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Page:Littell's Living Age - Volume 130.djvu/650

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AUTUMN IN THE WOODS, ETC.


AUTUMN IN THE WOODS.

How changed the scene from that I lately sang,
Of summer in the woods!
When all the leafy coverts rang,
Down to the deepest solitudes,
With sweet bird-harmonies of song
From the wild feathered throng.
But now the furious wind's sonorous bass
Sounds through the naked trees:
Music spreads forth her wing,
And in the air float melodies, which chase
Each other as they please,
And gambol as in ecstasies;
Each tree a harp, and every branch a string,
Touched by a hand unseen, now low, now high,
Outringing rapturous refrains,
And with great heaven's own minstrelsy
Flooding the hills and plains.
Some tremulous leaves still hang upon the boughs,
Quivering 'twixt life and death,
And yonder willow sways and sighs and bows,
Before the frost hath breathed her wintry breath,
And the last leaf falls flickering to its tomb, —
Relic of brightness and of bloom.
Walk through the wood, thrilled to the inmost core
By the wild concert of celestial sounds
In God's cathedral. Hear the wondrous roar
Of nature's organ, echoing in rounds
From the high headland to the ocean shore.
Magnificently grand!
This is God's minster-choir,
By the blue heavens o'erspanned;
And now the song bursts forth from harp and lyre,
A hallelujah chorus loud,
A hurricane of praise which sweeps
Triumphantly from cloud to cloud,
As though the very heavens were bowed,
And then in silence sleeps.
Sweet silence! like the cadence of a psalm:
The storm was sudden, and the hallowing calm
As sudden as the storm;
Not a breath stirs, and zephyr soft as balm
Brings peace in its most lovely form.
Only the whispering rill I hear,
With its mild vesper hymn the trees among,
And, beautifully clear.
The robin's plaintive song.

B.
Sunday Magazine.




Oh! thou, whose heart is scarred and worn,
Whom plans bewilder, cares oppress, —
By disappointment overborne,
Or overjoyed at earth's success, —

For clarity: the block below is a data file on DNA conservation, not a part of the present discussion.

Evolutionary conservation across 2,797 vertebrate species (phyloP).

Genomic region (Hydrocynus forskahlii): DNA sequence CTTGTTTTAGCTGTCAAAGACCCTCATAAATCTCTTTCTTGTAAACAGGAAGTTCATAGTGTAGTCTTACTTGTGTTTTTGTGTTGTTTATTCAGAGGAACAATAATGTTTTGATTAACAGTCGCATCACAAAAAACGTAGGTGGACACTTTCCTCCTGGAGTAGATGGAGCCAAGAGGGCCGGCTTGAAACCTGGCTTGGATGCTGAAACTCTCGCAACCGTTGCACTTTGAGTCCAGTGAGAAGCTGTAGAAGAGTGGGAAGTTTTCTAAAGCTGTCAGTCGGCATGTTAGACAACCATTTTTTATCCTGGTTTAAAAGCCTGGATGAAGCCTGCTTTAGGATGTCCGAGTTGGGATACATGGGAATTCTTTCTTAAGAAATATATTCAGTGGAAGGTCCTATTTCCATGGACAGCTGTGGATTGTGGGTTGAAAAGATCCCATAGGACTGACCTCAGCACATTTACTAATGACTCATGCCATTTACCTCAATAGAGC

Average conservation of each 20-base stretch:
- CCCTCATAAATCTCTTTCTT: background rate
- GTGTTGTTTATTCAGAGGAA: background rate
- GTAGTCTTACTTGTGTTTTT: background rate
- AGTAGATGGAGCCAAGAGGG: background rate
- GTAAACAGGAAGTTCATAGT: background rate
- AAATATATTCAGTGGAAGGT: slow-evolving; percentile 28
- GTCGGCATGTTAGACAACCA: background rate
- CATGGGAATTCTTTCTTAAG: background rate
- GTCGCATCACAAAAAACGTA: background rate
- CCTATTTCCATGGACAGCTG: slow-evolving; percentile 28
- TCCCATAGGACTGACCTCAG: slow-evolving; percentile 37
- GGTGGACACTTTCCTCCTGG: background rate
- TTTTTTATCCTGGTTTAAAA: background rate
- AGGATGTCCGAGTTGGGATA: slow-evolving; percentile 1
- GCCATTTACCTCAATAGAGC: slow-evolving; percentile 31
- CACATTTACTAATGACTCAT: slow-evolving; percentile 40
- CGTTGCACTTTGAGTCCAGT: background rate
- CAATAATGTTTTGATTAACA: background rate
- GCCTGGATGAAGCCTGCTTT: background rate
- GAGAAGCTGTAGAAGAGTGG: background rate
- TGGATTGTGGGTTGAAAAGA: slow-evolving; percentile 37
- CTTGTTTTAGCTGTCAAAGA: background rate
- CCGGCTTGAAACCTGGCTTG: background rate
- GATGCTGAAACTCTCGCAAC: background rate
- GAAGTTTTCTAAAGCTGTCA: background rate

The fir woods call to thee to come,
Their lonely depths are never dumb.

For there is never day so still,
So lulled to sleep, but some light breeze,
Unnoticed else, doth faintly fill
The topmost foliage of the trees,
And those tall, tapering crests are stirred,
And the eternal whisper heard.

And there is never day so rude,
So vexed with blasts that howl and drive,
But in this dark and silent wood
The winds are hushed, or only give —
Howe'er the tree-tops rock and swing —
Depth to their solemn murmuring.

G. A. Holmes.
Good Words.




A SUICIDE.

Judge not! 'Tis past thy ken;
Strangely the web of destiny is ordered;
In highest-natured men
The loftiest wit with depths of madness bordered!

Judge not! The taper's light
Is too small measure for volcanoes' burning;
This constant, feebly-bright, —
That sudden, with wild flame, all barriers spurning.

Judge not! Beyond the grave
We shall know better the immense, great trial;
This man submits, a slave;
The other fights, and dies, in fierce denial.

But He who views the strife,
Calm from without, more wise than those within it,
Counts the long "Yes" of life,
Not the one "No," the single faithless minute.

Spectator.




TWO SEASONS.

Can this be spring? These tearful lights that break
Across wet uplands in the windy dawn
Are paler than the primroses, that make
Dim glories on the banks of field and lawn;
Wild blasts are sweeping o'er the garden beds,
Wild clouds are drifting through the dull, grey skies,
And early flowers, rain-beaten, hang their heads;
Can it be spring that wears this stormy guise?

.   .   .   .   .   .   .   .


Can this be autumn? Freshly green and fair
The meadows glisten in the morning rays,
Touches of brown and crimson, here and there,
Are all that tell us that the year decays.
We would not have the old year young again;
If this be death, we find him passing sweet;
Watching the soft hues change on hill and plain,
We wait in peace the calm destroyer's feet.

Sarah Doudney
Good Words.